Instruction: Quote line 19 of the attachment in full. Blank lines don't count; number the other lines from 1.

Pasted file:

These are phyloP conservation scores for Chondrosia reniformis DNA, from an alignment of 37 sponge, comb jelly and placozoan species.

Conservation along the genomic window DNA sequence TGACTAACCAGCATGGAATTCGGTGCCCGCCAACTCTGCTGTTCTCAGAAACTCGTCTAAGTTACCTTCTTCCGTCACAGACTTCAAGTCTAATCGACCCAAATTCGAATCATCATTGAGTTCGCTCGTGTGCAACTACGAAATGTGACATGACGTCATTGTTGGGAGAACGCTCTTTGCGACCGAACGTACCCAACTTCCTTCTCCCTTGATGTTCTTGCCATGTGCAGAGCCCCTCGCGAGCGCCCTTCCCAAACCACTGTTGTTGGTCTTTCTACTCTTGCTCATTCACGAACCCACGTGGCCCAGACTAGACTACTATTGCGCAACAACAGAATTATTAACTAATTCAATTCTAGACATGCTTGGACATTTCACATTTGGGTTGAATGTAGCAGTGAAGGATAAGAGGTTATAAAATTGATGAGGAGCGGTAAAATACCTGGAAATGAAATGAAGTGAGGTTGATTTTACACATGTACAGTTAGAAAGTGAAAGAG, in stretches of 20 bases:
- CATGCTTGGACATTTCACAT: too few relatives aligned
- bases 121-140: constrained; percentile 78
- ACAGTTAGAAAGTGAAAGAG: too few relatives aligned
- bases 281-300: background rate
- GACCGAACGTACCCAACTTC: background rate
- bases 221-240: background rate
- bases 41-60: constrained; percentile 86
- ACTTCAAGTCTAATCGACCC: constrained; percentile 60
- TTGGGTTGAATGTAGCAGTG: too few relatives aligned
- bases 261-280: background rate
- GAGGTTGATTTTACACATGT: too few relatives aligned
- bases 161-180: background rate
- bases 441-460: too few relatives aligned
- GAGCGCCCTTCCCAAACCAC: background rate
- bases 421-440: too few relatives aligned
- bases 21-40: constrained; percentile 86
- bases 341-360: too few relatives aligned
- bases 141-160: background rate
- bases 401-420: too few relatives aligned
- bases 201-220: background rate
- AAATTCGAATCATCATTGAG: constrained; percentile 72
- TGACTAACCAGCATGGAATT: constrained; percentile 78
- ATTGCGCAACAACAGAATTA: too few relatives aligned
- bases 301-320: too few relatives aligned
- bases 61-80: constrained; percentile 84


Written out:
- bases 341-360: too few relatives aligned